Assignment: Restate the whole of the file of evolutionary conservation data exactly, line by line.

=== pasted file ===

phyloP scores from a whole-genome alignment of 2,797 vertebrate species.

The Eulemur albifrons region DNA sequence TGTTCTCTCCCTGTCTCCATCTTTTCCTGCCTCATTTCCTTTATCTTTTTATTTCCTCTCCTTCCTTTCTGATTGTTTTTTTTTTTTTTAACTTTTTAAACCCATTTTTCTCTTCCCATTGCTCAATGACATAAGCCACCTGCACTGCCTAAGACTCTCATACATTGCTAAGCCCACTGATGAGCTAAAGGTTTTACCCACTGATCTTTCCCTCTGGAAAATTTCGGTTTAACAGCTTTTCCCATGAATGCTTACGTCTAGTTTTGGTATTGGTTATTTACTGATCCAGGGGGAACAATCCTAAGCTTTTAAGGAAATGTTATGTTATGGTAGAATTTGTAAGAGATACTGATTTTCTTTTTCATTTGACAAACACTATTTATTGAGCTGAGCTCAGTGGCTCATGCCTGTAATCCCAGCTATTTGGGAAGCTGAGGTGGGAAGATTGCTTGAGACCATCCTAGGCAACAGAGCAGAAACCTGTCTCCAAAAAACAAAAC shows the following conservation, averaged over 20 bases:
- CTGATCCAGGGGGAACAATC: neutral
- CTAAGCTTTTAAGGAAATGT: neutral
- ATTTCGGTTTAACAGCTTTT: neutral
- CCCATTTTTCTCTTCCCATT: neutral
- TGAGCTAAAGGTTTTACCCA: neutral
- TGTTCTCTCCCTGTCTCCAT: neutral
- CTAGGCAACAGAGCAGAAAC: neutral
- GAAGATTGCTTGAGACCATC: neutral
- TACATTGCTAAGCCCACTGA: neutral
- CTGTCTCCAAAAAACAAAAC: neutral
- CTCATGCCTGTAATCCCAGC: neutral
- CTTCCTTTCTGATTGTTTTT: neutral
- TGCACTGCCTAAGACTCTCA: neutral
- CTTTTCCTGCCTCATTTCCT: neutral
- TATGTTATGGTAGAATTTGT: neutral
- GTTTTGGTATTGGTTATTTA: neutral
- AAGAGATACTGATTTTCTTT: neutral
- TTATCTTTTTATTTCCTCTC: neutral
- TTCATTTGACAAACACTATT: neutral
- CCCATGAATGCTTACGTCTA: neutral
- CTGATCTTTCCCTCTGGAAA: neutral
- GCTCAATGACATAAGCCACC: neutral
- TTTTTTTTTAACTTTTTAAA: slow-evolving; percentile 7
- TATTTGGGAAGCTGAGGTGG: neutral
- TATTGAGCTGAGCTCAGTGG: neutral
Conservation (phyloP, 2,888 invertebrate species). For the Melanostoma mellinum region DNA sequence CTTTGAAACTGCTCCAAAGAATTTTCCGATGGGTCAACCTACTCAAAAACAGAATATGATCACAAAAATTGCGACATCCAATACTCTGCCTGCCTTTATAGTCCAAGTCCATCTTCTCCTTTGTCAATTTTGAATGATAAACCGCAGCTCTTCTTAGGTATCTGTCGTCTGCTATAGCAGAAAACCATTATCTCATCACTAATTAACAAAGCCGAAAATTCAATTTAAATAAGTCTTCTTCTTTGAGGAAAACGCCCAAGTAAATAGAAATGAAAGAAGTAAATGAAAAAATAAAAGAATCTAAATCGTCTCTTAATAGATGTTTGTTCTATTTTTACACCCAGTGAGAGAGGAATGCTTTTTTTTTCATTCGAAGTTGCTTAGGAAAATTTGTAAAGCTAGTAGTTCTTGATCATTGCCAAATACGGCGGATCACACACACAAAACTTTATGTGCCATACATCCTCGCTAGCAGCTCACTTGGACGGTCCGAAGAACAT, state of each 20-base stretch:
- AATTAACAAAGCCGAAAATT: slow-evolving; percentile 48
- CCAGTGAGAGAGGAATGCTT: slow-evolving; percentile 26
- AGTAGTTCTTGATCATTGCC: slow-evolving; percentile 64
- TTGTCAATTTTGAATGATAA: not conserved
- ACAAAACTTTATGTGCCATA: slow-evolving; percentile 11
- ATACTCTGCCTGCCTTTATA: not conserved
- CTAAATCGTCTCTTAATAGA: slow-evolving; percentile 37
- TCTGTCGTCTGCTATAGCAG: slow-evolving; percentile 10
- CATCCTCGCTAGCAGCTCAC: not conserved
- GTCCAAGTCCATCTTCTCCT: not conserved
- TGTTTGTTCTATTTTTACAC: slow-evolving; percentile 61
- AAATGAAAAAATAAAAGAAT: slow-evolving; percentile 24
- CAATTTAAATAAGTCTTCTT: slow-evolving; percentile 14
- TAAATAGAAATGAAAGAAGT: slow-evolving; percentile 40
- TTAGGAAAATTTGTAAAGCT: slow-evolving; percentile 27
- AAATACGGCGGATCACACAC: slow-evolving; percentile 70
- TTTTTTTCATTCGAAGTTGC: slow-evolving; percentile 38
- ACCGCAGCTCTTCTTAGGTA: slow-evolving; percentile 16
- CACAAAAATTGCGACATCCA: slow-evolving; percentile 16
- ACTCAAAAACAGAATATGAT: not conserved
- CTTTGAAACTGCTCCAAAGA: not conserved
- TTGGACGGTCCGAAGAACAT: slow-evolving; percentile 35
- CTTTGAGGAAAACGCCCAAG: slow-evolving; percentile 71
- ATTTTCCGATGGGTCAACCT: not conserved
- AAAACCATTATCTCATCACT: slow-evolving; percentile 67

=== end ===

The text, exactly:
phyloP scores from a whole-genome alignment of 2,797 vertebrate species.

The Eulemur albifrons region DNA sequence TGTTCTCTCCCTGTCTCCATCTTTTCCTGCCTCATTTCCTTTATCTTTTTATTTCCTCTCCTTCCTTTCTGATTGTTTTTTTTTTTTTTAACTTTTTAAACCCATTTTTCTCTTCCCATTGCTCAATGACATAAGCCACCTGCACTGCCTAAGACTCTCATACATTGCTAAGCCCACTGATGAGCTAAAGGTTTTACCCACTGATCTTTCCCTCTGGAAAATTTCGGTTTAACAGCTTTTCCCATGAATGCTTACGTCTAGTTTTGGTATTGGTTATTTACTGATCCAGGGGGAACAATCCTAAGCTTTTAAGGAAATGTTATGTTATGGTAGAATTTGTAAGAGATACTGATTTTCTTTTTCATTTGACAAACACTATTTATTGAGCTGAGCTCAGTGGCTCATGCCTGTAATCCCAGCTATTTGGGAAGCTGAGGTGGGAAGATTGCTTGAGACCATCCTAGGCAACAGAGCAGAAACCTGTCTCCAAAAAACAAAAC shows the following conservation, averaged over 20 bases:
- CTGATCCAGGGGGAACAATC: neutral
- CTAAGCTTTTAAGGAAATGT: neutral
- ATTTCGGTTTAACAGCTTTT: neutral
- CCCATTTTTCTCTTCCCATT: neutral
- TGAGCTAAAGGTTTTACCCA: neutral
- TGTTCTCTCCCTGTCTCCAT: neutral
- CTAGGCAACAGAGCAGAAAC: neutral
- GAAGATTGCTTGAGACCATC: neutral
- TACATTGCTAAGCCCACTGA: neutral
- CTGTCTCCAAAAAACAAAAC: neutral
- CTCATGCCTGTAATCCCAGC: neutral
- CTTCCTTTCTGATTGTTTTT: neutral
- TGCACTGCCTAAGACTCTCA: neutral
- CTTTTCCTGCCTCATTTCCT: neutral
- TATGTTATGGTAGAATTTGT: neutral
- GTTTTGGTATTGGTTATTTA: neutral
- AAGAGATACTGATTTTCTTT: neutral
- TTATCTTTTTATTTCCTCTC: neutral
- TTCATTTGACAAACACTATT: neutral
- CCCATGAATGCTTACGTCTA: neutral
- CTGATCTTTCCCTCTGGAAA: neutral
- GCTCAATGACATAAGCCACC: neutral
- TTTTTTTTTAACTTTTTAAA: slow-evolving; percentile 7
- TATTTGGGAAGCTGAGGTGG: neutral
- TATTGAGCTGAGCTCAGTGG: neutral
Conservation (phyloP, 2,888 invertebrate species). For the Melanostoma mellinum region DNA sequence CTTTGAAACTGCTCCAAAGAATTTTCCGATGGGTCAACCTACTCAAAAACAGAATATGATCACAAAAATTGCGACATCCAATACTCTGCCTGCCTTTATAGTCCAAGTCCATCTTCTCCTTTGTCAATTTTGAATGATAAACCGCAGCTCTTCTTAGGTATCTGTCGTCTGCTATAGCAGAAAACCATTATCTCATCACTAATTAACAAAGCCGAAAATTCAATTTAAATAAGTCTTCTTCTTTGAGGAAAACGCCCAAGTAAATAGAAATGAAAGAAGTAAATGAAAAAATAAAAGAATCTAAATCGTCTCTTAATAGATGTTTGTTCTATTTTTACACCCAGTGAGAGAGGAATGCTTTTTTTTTCATTCGAAGTTGCTTAGGAAAATTTGTAAAGCTAGTAGTTCTTGATCATTGCCAAATACGGCGGATCACACACACAAAACTTTATGTGCCATACATCCTCGCTAGCAGCTCACTTGGACGGTCCGAAGAACAT, state of each 20-base stretch:
- AATTAACAAAGCCGAAAATT: slow-evolving; percentile 48
- CCAGTGAGAGAGGAATGCTT: slow-evolving; percentile 26
- AGTAGTTCTTGATCATTGCC: slow-evolving; percentile 64
- TTGTCAATTTTGAATGATAA: not conserved
- ACAAAACTTTATGTGCCATA: slow-evolving; percentile 11
- ATACTCTGCCTGCCTTTATA: not conserved
- CTAAATCGTCTCTTAATAGA: slow-evolving; percentile 37
- TCTGTCGTCTGCTATAGCAG: slow-evolving; percentile 10
- CATCCTCGCTAGCAGCTCAC: not conserved
- GTCCAAGTCCATCTTCTCCT: not conserved
- TGTTTGTTCTATTTTTACAC: slow-evolving; percentile 61
- AAATGAAAAAATAAAAGAAT: slow-evolving; percentile 24
- CAATTTAAATAAGTCTTCTT: slow-evolving; percentile 14
- TAAATAGAAATGAAAGAAGT: slow-evolving; percentile 40
- TTAGGAAAATTTGTAAAGCT: slow-evolving; percentile 27
- AAATACGGCGGATCACACAC: slow-evolving; percentile 70
- TTTTTTTCATTCGAAGTTGC: slow-evolving; percentile 38
- ACCGCAGCTCTTCTTAGGTA: slow-evolving; percentile 16
- CACAAAAATTGCGACATCCA: slow-evolving; percentile 16
- ACTCAAAAACAGAATATGAT: not conserved
- CTTTGAAACTGCTCCAAAGA: not conserved
- TTGGACGGTCCGAAGAACAT: slow-evolving; percentile 35
- CTTTGAGGAAAACGCCCAAG: slow-evolving; percentile 71
- ATTTTCCGATGGGTCAACCT: not conserved
- AAAACCATTATCTCATCACT: slow-evolving; percentile 67